A Sneak Peek At Anechoic Chamber Testing

[Mathieu Stephan] has something new in the works, and while he isn’t ready to take the wraps off of it yet, he was kind enough to document his experience putting the mysterious new gadget through its paces inside an anechoic chamber. Considering the majority of us will never get inside of one of these rooms, much less have the opportunity to test our own hardware in one, he figured it was the least he could do.

If you’re not familiar with an anechoic chamber, don’t feel bad. It’s not exactly the sort of thing you’ll have at the local makerspace. Put simply it’s a room designed to not only to remove echos on the inside, but also be completely isolated from the outside. But we aren’t just talking about sound deadening, the principle can also be adapted to work for electromagnetic waves. So not only is in the inside of the anechoic chamber audibly silent, it can also be radio silent.

This is important if you want to test the performance of things like antennas, as it allows you to remove outside interference. As [Mathieu] explains, both the receiver and transmitter can be placed in the chamber and connected to a vector network analyzer (VNA). The device is able to quantify how much energy is being transferred between the two devices, but the results will only be accurate if that’s the only thing the VNA sees on its input port.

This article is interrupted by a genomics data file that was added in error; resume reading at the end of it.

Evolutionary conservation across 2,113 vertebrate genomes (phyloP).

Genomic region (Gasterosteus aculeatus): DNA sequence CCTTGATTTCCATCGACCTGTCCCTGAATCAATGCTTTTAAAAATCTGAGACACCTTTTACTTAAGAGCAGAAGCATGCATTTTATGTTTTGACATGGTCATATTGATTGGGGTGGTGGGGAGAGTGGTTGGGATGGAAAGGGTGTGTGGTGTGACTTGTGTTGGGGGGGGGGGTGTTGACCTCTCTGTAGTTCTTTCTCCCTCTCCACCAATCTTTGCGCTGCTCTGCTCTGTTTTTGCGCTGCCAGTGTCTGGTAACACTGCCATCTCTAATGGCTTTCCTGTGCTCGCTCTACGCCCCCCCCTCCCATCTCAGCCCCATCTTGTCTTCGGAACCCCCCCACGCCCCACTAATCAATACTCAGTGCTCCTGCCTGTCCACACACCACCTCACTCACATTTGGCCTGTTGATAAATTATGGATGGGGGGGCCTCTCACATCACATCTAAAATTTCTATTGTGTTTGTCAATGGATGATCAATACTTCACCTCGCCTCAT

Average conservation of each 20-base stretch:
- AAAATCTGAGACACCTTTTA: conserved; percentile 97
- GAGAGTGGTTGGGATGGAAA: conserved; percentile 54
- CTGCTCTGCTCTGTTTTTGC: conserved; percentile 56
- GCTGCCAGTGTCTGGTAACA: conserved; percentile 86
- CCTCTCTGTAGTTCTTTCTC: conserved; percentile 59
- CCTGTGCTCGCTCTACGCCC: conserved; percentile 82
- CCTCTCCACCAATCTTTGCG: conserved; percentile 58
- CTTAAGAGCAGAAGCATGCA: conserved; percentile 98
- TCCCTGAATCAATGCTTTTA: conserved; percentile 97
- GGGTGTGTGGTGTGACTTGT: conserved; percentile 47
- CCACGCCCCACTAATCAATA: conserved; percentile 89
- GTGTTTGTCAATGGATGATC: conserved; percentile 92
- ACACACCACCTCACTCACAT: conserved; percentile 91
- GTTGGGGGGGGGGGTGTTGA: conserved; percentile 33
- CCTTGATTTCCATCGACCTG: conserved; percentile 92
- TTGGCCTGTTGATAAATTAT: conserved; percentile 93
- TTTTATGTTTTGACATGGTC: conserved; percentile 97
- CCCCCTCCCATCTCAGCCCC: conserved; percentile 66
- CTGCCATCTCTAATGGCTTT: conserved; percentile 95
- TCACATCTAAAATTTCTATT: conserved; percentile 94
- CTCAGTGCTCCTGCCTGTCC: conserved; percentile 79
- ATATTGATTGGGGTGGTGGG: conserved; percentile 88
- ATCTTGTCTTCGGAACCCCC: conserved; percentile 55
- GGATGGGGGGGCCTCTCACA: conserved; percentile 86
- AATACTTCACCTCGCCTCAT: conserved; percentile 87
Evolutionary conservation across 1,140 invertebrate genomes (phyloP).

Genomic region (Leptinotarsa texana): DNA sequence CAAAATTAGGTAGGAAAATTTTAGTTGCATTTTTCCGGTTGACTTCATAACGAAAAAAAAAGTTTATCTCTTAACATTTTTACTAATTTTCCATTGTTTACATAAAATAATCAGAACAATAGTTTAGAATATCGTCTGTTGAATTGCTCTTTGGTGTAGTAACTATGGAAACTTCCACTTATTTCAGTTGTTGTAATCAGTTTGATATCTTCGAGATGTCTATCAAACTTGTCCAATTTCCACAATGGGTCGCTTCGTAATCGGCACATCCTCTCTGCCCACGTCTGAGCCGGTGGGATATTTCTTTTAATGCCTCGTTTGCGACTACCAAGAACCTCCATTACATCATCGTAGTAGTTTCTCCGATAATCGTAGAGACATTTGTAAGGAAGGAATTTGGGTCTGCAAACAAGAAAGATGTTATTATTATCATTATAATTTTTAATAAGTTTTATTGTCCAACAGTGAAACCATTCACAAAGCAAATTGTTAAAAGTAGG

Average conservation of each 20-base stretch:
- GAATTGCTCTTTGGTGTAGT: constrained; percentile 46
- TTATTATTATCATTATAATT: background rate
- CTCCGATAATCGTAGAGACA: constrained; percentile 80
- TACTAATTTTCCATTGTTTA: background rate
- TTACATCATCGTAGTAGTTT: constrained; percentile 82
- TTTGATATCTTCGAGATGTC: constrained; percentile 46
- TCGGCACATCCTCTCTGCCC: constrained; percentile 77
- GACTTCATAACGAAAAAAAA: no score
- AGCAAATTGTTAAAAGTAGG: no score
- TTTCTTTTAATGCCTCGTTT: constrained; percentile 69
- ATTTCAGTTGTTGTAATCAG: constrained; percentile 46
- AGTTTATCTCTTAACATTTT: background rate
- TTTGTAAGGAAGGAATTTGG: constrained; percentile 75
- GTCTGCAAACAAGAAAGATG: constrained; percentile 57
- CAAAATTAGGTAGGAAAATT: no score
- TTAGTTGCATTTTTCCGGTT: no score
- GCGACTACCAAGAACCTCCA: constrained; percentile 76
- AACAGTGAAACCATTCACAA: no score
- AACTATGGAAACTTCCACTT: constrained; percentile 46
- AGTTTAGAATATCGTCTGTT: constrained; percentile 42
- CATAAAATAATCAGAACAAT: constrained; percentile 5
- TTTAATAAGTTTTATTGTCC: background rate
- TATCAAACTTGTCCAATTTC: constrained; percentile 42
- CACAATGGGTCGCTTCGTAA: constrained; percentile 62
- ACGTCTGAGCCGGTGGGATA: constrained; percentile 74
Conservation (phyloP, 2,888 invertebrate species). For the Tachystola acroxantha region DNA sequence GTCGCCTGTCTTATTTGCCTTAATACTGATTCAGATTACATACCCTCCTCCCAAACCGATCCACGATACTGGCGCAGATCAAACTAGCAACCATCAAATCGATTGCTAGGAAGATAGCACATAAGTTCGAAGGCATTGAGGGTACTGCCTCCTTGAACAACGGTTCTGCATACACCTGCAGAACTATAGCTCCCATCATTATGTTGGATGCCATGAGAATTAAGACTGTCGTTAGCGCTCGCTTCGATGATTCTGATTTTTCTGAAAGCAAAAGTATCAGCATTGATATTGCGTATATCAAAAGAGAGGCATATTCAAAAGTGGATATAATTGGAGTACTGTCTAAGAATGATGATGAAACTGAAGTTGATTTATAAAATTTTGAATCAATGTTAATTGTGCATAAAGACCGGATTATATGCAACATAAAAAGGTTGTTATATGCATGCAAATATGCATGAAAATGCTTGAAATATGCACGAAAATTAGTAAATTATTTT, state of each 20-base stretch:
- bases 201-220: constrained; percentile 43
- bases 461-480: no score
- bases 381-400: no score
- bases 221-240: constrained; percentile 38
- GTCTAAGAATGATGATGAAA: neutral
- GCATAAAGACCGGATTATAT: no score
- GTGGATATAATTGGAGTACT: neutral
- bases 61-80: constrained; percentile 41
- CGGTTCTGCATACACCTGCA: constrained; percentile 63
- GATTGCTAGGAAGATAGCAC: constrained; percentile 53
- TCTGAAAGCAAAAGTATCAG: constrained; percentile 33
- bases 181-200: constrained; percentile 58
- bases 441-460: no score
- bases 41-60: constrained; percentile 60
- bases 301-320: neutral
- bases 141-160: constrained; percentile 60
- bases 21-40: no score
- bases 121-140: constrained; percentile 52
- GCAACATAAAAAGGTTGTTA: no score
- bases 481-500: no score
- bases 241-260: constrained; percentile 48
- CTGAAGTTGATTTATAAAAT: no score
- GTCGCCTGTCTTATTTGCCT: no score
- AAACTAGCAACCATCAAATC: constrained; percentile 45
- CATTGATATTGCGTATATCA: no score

[Mathieu] can’t reveal images of the hardware or the results of the analysis because that would give too much away at this point, but he does provide the cleverly edited video after the break as well as some generic information on antenna analysis and the type of results one receives from this sort of testing. Our very own [Jenny List] has a bit more information on the subject if you’d like to continue to live vicariously through the accounts of others. For the rest of us, we’ll just have to settle for some chicken wire and a wooden crate.

23 thoughts on “A Sneak Peek At Anechoic Chamber Testing

  1. Fwiw. Here is a chamber in Perth, Western Australia built circa 2000, I arranged 50% state government funding (WAISS program) for it late 1999 run by a fellow graduate Roman, one or two years ahead of me circa 1977 Western Australian Institute of Technology. Very clever chap who’s achieved mil emc/EMP test status and other even more onerous ones with I understand UK oversight association too.

    1. I had the good fortune to visit an (acoustic) anechoic chamber at the Physics Department in the University of Newcastle in autumn 1987. It is a very strange experience – you feel as if you are nowhere, as there is no reverberation at all, just as if your head were wrapped in blankets, yet your eyes tell you there is a space around you. As for the floor, I can’t speak for the illustration, but there they had a metal grille suspended above the inward-pointing pyramids by posts, and visitors walked on that.

  2. If you would like more information concerning anechoic Chambers, far field, and near field testing, you should check out NSI-MI technologies and PPG Cuming Microwave. The former creates test software and hardware, while the latter manufacturers the anechoic material. Both companies also design and build anechoic chambers.

  3. Back in the day… I recall more than one audio recording booth and I want to say behind a drum set… lined with “egg cartons” made of foam… however I am not finding a reference online at the moment other than I am guessing with cellulosic material: http://www.acousticsfirst.com/eggc.htm